When people ask about the Amish I tell them to imagine being in yoga and experiencing quiet. The Amish have that. Then I tell them to open their eyes to the possibility that not every community is homogenous — they aren’t just all robots in a field hanging clothes on a clothesline.
But what I love the most is that they sit down and eat together. They don’t watch TV. And they unapologetically cook with real butter.“
If you have one you want to share, email editor Gwen Ragno at firstname.lastname@example.org.
• Kelly Jae’s Cafe has had a busy summer, according to co-owner Elaine Laux, and a few new items on the menu are of note.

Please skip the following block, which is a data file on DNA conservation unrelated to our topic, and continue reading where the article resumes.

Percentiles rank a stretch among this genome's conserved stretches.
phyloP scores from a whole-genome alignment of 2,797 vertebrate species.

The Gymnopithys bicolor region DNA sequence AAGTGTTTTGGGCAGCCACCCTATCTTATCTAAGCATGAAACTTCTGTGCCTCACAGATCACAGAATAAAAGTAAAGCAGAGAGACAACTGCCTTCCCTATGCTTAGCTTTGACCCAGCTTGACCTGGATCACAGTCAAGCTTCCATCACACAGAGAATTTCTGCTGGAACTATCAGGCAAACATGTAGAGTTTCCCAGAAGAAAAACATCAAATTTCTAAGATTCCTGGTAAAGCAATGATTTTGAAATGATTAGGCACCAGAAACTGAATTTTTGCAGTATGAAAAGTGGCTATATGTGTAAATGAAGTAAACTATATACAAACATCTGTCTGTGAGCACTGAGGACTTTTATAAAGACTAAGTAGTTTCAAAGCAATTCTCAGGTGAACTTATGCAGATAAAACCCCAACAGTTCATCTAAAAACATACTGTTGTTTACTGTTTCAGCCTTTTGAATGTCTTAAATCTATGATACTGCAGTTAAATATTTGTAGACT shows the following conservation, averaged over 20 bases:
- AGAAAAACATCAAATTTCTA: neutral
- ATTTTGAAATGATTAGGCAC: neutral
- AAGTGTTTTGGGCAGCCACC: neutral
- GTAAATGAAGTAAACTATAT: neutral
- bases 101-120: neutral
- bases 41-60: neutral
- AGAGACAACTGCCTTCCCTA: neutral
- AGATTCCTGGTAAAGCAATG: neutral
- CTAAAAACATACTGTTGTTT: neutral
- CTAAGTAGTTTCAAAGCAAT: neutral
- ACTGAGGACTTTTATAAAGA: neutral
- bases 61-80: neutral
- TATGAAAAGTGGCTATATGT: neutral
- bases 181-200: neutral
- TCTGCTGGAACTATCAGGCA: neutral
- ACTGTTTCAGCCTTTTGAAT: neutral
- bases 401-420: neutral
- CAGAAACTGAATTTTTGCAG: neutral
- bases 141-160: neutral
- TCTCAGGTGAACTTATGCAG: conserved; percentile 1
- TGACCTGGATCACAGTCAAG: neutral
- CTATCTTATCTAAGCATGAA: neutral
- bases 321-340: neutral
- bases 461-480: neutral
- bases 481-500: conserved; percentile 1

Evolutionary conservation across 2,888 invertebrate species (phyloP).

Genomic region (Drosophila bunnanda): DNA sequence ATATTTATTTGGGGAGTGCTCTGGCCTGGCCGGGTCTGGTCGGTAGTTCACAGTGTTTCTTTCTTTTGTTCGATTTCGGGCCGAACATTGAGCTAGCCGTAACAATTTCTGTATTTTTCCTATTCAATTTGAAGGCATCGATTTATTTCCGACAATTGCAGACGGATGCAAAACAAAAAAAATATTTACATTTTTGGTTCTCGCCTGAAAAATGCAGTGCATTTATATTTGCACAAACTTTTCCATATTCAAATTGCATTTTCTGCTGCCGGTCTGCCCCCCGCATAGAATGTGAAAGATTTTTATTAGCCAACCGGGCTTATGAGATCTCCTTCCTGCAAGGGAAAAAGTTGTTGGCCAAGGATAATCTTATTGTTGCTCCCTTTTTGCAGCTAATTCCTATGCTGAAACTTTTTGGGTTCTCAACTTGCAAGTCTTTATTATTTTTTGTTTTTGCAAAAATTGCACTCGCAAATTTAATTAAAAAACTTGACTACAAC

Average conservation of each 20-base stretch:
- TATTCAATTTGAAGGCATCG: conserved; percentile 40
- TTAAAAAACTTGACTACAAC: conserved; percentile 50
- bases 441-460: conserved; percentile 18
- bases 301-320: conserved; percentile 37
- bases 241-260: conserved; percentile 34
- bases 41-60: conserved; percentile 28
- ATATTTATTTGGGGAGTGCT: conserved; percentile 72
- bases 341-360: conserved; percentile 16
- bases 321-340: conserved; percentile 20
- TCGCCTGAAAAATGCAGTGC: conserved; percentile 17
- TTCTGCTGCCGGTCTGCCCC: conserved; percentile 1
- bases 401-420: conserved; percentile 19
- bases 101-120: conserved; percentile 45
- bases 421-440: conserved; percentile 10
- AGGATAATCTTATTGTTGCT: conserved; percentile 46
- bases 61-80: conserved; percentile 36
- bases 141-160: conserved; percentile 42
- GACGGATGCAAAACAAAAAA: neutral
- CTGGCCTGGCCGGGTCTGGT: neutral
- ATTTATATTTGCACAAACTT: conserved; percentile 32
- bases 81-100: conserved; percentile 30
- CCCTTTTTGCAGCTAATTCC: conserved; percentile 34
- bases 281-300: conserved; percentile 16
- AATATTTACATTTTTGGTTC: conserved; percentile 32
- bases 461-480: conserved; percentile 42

The list of specials pull in some of the great summer ingredients, including grilled peaches in a salad with warm goat cheese and roasted red onion ($8). An heirloom tomato bruschetta and sauteed corn with poblano peppers was also on the special list one night last week.
The menu now has Ginger Soy Roasted Chicken, made using Miller’s organic chicken and served with red peppers and szechwan green beans ($20). My plate didn’t have jalapenos pickled in black vinegar that were listed on the menu, but the chicken was lovely, with crisp skin and tender, juicy flesh.
But the best thing I tasted at the dinner and what I can’t wait to go back for are pork belly sliders ($7). A house-made steamed bun is filled with tender pork belly and served with lightly pickled cucumbers, hoisin and sriracha. It’s a great dish.
The restaurant and bar are at 133/135 S. Main St., Goshen. It’s worth calling ahead for a reservation or to assure that the place isn’t closed for a special event. And on weeknights, the restaurant closes at 8 p.m.